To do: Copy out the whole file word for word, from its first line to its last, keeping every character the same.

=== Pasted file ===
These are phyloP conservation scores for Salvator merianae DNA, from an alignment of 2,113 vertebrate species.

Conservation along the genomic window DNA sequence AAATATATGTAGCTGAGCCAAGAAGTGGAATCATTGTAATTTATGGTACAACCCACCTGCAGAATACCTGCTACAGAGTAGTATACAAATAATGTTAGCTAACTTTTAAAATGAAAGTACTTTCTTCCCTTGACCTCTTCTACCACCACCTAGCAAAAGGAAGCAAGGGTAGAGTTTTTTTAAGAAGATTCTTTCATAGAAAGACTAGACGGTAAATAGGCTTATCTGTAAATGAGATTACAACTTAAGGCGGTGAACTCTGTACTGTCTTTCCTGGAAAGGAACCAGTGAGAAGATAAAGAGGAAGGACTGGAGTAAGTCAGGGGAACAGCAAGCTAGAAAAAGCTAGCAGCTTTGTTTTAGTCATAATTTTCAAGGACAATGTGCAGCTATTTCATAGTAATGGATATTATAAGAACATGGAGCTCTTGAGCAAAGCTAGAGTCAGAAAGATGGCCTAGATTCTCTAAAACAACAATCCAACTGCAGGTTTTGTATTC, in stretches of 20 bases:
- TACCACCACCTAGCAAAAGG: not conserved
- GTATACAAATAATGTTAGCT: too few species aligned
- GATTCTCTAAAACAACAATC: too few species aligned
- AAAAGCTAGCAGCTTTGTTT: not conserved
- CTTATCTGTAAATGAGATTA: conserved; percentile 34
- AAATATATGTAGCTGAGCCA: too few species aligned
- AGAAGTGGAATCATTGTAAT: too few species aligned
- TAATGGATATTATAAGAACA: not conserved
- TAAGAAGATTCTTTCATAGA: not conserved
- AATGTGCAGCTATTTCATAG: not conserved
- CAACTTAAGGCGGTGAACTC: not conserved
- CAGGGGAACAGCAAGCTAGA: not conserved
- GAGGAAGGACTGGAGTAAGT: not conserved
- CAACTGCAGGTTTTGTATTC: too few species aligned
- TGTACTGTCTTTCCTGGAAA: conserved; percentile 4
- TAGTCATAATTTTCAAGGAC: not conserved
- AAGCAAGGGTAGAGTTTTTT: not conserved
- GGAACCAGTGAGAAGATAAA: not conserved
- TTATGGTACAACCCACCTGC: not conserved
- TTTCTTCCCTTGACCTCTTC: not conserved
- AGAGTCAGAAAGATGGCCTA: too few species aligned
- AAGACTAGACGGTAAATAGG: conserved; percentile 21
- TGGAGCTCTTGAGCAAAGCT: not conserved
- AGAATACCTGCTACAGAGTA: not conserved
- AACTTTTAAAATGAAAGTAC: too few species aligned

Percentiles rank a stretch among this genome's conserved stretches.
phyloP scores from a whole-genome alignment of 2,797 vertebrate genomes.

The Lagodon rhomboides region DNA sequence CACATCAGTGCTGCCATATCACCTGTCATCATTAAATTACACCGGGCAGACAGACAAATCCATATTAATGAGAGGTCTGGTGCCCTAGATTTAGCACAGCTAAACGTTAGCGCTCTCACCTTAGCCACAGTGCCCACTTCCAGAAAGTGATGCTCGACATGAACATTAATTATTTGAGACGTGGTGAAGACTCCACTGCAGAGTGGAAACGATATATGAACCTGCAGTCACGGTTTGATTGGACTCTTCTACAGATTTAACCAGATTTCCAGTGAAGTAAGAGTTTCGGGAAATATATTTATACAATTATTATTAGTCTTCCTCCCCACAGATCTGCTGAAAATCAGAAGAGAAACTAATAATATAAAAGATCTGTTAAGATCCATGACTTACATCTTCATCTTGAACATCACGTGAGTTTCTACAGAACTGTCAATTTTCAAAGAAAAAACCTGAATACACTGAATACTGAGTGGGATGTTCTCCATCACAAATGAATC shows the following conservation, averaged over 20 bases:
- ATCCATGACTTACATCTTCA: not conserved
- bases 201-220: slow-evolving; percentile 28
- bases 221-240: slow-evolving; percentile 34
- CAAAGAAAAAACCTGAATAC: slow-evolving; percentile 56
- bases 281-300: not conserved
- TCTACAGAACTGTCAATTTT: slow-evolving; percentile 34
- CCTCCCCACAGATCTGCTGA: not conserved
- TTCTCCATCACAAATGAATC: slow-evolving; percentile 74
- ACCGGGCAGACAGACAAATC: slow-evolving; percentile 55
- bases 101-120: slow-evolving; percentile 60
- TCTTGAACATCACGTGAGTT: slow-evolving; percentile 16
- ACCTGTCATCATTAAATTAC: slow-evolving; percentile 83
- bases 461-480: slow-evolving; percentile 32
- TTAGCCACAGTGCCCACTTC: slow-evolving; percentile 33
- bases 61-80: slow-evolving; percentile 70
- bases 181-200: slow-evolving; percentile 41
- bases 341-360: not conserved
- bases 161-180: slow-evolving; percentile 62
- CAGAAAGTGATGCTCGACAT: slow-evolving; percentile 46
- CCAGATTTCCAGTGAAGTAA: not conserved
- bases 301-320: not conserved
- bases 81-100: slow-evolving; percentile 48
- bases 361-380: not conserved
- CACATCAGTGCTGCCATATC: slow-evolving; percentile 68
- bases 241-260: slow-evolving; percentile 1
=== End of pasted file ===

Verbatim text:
These are phyloP conservation scores for Salvator merianae DNA, from an alignment of 2,113 vertebrate species.

Conservation along the genomic window DNA sequence AAATATATGTAGCTGAGCCAAGAAGTGGAATCATTGTAATTTATGGTACAACCCACCTGCAGAATACCTGCTACAGAGTAGTATACAAATAATGTTAGCTAACTTTTAAAATGAAAGTACTTTCTTCCCTTGACCTCTTCTACCACCACCTAGCAAAAGGAAGCAAGGGTAGAGTTTTTTTAAGAAGATTCTTTCATAGAAAGACTAGACGGTAAATAGGCTTATCTGTAAATGAGATTACAACTTAAGGCGGTGAACTCTGTACTGTCTTTCCTGGAAAGGAACCAGTGAGAAGATAAAGAGGAAGGACTGGAGTAAGTCAGGGGAACAGCAAGCTAGAAAAAGCTAGCAGCTTTGTTTTAGTCATAATTTTCAAGGACAATGTGCAGCTATTTCATAGTAATGGATATTATAAGAACATGGAGCTCTTGAGCAAAGCTAGAGTCAGAAAGATGGCCTAGATTCTCTAAAACAACAATCCAACTGCAGGTTTTGTATTC, in stretches of 20 bases:
- TACCACCACCTAGCAAAAGG: not conserved
- GTATACAAATAATGTTAGCT: too few species aligned
- GATTCTCTAAAACAACAATC: too few species aligned
- AAAAGCTAGCAGCTTTGTTT: not conserved
- CTTATCTGTAAATGAGATTA: conserved; percentile 34
- AAATATATGTAGCTGAGCCA: too few species aligned
- AGAAGTGGAATCATTGTAAT: too few species aligned
- TAATGGATATTATAAGAACA: not conserved
- TAAGAAGATTCTTTCATAGA: not conserved
- AATGTGCAGCTATTTCATAG: not conserved
- CAACTTAAGGCGGTGAACTC: not conserved
- CAGGGGAACAGCAAGCTAGA: not conserved
- GAGGAAGGACTGGAGTAAGT: not conserved
- CAACTGCAGGTTTTGTATTC: too few species aligned
- TGTACTGTCTTTCCTGGAAA: conserved; percentile 4
- TAGTCATAATTTTCAAGGAC: not conserved
- AAGCAAGGGTAGAGTTTTTT: not conserved
- GGAACCAGTGAGAAGATAAA: not conserved
- TTATGGTACAACCCACCTGC: not conserved
- TTTCTTCCCTTGACCTCTTC: not conserved
- AGAGTCAGAAAGATGGCCTA: too few species aligned
- AAGACTAGACGGTAAATAGG: conserved; percentile 21
- TGGAGCTCTTGAGCAAAGCT: not conserved
- AGAATACCTGCTACAGAGTA: not conserved
- AACTTTTAAAATGAAAGTAC: too few species aligned

Percentiles rank a stretch among this genome's conserved stretches.
phyloP scores from a whole-genome alignment of 2,797 vertebrate genomes.

The Lagodon rhomboides region DNA sequence CACATCAGTGCTGCCATATCACCTGTCATCATTAAATTACACCGGGCAGACAGACAAATCCATATTAATGAGAGGTCTGGTGCCCTAGATTTAGCACAGCTAAACGTTAGCGCTCTCACCTTAGCCACAGTGCCCACTTCCAGAAAGTGATGCTCGACATGAACATTAATTATTTGAGACGTGGTGAAGACTCCACTGCAGAGTGGAAACGATATATGAACCTGCAGTCACGGTTTGATTGGACTCTTCTACAGATTTAACCAGATTTCCAGTGAAGTAAGAGTTTCGGGAAATATATTTATACAATTATTATTAGTCTTCCTCCCCACAGATCTGCTGAAAATCAGAAGAGAAACTAATAATATAAAAGATCTGTTAAGATCCATGACTTACATCTTCATCTTGAACATCACGTGAGTTTCTACAGAACTGTCAATTTTCAAAGAAAAAACCTGAATACACTGAATACTGAGTGGGATGTTCTCCATCACAAATGAATC shows the following conservation, averaged over 20 bases:
- ATCCATGACTTACATCTTCA: not conserved
- bases 201-220: slow-evolving; percentile 28
- bases 221-240: slow-evolving; percentile 34
- CAAAGAAAAAACCTGAATAC: slow-evolving; percentile 56
- bases 281-300: not conserved
- TCTACAGAACTGTCAATTTT: slow-evolving; percentile 34
- CCTCCCCACAGATCTGCTGA: not conserved
- TTCTCCATCACAAATGAATC: slow-evolving; percentile 74
- ACCGGGCAGACAGACAAATC: slow-evolving; percentile 55
- bases 101-120: slow-evolving; percentile 60
- TCTTGAACATCACGTGAGTT: slow-evolving; percentile 16
- ACCTGTCATCATTAAATTAC: slow-evolving; percentile 83
- bases 461-480: slow-evolving; percentile 32
- TTAGCCACAGTGCCCACTTC: slow-evolving; percentile 33
- bases 61-80: slow-evolving; percentile 70
- bases 181-200: slow-evolving; percentile 41
- bases 341-360: not conserved
- bases 161-180: slow-evolving; percentile 62
- CAGAAAGTGATGCTCGACAT: slow-evolving; percentile 46
- CCAGATTTCCAGTGAAGTAA: not conserved
- bases 301-320: not conserved
- bases 81-100: slow-evolving; percentile 48
- bases 361-380: not conserved
- CACATCAGTGCTGCCATATC: slow-evolving; percentile 68
- bases 241-260: slow-evolving; percentile 1